A major cyberattack stands as further evidence that organizations of all kinds, and especially those that handle sensitive digital assets, need to make information security awareness training a priority for all employees.
A security firm recently revealed one of the biggest bank heists in history. Over the course of many months, the criminals stole as much as $1 billion from banks and financial institutions around the world. They committed this massive theft without guns, lock picks or any of the other traditional tools of the bank robber. Instead, they utilized malware and phishing tactics to commit their crime.
This incredibly effective, successful cyberattack stands as further evidence that organizations of all kinds, and especially those that handle sensitive digital assets, need to make information security awareness training a priority for all employees.
“The diversity of the targets is one of the most striking aspects of the hacking effort.”
A massive theft
The theft was first detected by cybersecurity firm Kaspersky Lab. In total, Kaspersky Lab estimates that as much as $1 billion was stolen via a large number of raids, each of which was limited to $10 million or less. These attacks were not limited to a single organization, but rather encompassed more than 100 financial firms located in 30 nations including the United States, China and, most commonly, Russia. The diversity of the targets is one of the most striking aspects of the hacking effort.
“These bank heists were surprising because it made no difference to the criminals what software the banks were using,” said Sergey Golovanov, principal security researcher at Kaspersky Lab’s global research and analysis team, Bloomberg reported. “It was a very slick and professional cyber-robbery.”
The cyberattack began in 2013 and remained undetected until recently. During this time, the cybercriminals used their illegally gained access to steal in a variety of ways. In some cases, the culprits seized control of ATMs, causing them to dispense cash at certain times. In others, the cyberattacks simply added funds to their online accounts.
A cautionary tale
The variety of the cybercriminals’ targets and methods demonstrates several important concepts. First and foremost, this diversity shows that the cybersecurity failure was not limited to a single institution, but was instead very widespread. And as Golovanov pointed out, it did not matter what kind of software the targeted banks used – the cyberattackers were able to infiltrate their systems regardless.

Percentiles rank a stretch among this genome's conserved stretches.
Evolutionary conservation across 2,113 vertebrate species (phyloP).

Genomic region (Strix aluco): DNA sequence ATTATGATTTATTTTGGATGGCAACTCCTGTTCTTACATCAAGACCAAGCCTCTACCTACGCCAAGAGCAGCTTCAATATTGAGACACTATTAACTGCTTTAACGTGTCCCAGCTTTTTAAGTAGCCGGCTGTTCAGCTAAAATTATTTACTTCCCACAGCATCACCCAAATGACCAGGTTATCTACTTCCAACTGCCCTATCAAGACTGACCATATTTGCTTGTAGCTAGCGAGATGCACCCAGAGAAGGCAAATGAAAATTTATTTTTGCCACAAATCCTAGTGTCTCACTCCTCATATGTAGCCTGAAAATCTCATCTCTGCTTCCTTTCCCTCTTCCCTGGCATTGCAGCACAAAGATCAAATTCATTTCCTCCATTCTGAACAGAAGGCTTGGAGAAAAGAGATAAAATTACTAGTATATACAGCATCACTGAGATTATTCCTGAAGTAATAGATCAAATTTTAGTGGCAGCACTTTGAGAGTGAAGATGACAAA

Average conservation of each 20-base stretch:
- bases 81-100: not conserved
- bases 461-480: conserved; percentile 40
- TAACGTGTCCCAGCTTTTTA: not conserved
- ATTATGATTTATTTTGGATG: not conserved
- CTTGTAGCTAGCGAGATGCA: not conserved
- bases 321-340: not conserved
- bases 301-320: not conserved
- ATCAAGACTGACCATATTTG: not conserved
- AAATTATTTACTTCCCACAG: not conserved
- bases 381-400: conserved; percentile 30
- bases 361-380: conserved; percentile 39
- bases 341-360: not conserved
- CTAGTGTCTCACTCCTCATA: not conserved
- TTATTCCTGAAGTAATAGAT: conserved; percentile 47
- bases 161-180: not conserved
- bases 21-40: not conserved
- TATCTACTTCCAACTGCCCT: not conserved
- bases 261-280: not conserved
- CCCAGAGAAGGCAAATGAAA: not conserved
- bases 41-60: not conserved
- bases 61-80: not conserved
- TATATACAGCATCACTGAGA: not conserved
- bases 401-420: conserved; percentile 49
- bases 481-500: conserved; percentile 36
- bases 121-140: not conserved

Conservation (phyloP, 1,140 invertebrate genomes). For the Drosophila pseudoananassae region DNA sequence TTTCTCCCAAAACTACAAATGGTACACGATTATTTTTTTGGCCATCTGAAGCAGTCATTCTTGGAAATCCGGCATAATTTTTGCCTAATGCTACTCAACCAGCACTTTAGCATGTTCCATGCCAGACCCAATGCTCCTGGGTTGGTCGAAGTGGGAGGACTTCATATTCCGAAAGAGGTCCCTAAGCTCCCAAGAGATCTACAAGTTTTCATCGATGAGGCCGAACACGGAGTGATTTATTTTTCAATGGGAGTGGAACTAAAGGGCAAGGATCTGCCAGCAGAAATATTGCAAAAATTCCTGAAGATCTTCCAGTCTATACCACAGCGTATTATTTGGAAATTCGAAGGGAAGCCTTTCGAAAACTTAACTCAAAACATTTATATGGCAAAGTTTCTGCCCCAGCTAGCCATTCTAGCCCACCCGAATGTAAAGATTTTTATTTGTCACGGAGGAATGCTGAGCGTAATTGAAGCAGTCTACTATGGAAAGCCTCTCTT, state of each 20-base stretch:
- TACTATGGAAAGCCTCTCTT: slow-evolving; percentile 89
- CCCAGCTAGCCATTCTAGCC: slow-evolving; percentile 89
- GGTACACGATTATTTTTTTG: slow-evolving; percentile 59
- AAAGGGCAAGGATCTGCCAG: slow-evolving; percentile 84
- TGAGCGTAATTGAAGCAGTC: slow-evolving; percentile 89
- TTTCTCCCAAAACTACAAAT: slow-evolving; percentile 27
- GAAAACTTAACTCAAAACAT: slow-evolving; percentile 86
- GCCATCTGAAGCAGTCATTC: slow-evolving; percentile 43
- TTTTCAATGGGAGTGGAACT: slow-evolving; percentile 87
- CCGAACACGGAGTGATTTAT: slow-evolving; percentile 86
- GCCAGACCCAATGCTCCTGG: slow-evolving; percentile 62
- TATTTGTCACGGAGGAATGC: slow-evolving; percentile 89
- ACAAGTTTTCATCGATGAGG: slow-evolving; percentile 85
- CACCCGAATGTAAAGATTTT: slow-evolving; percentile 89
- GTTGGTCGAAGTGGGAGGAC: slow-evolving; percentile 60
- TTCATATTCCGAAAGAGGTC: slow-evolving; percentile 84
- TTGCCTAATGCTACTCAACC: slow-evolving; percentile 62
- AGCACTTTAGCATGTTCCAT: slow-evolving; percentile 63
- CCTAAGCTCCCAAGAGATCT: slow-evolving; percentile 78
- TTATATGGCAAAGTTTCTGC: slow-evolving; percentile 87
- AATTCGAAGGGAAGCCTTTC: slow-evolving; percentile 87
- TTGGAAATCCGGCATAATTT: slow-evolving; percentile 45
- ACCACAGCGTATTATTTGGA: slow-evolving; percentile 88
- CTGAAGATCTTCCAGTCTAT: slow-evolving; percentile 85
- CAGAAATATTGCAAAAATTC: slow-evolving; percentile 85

This is due to the fact that the cyberattackers relied largely on phishing and malware to hack their victims. The hackers used botnets to send malware-ridden emails to bank employees. According to The New York Times, these emails frequently took the form of news clips or appeared to be from colleagues. Those employees who opened these emails and clicked on the files or links they included allowed the hackers to gain access to the bank’s network. Once the hackers achieved this level of access, they effectively had the opportunity to fully explore and take advantage of the financial institution’s computer systems.
No matter how strong an organization’s cyberdefenses are, there is simply no way to fully discount the human element. And as these tremendous thefts demonstrated, this vulnerability can have massive consequences for affected organizations.
It is therefore imperative for leaders in the financial sector and beyond to embrace strategies that can reduce the threat posed by phishing and related cyberattacks. That’s what makes information security awareness training such a critical resource for decision-makers eager to improve their cybersecurity. Through training and education, employees can become far more savvy, learning when to trust emails and when to be skeptical. Staff can also begin to understand how big an impact their actions in this area may have, which should lead many employees to exhibit more cautious behavior.
Only by embracing cybersecurity training can enterprises effectively prepare their personnel to remain defended against the increasingly sophisticated threat that hackers pose in every industry.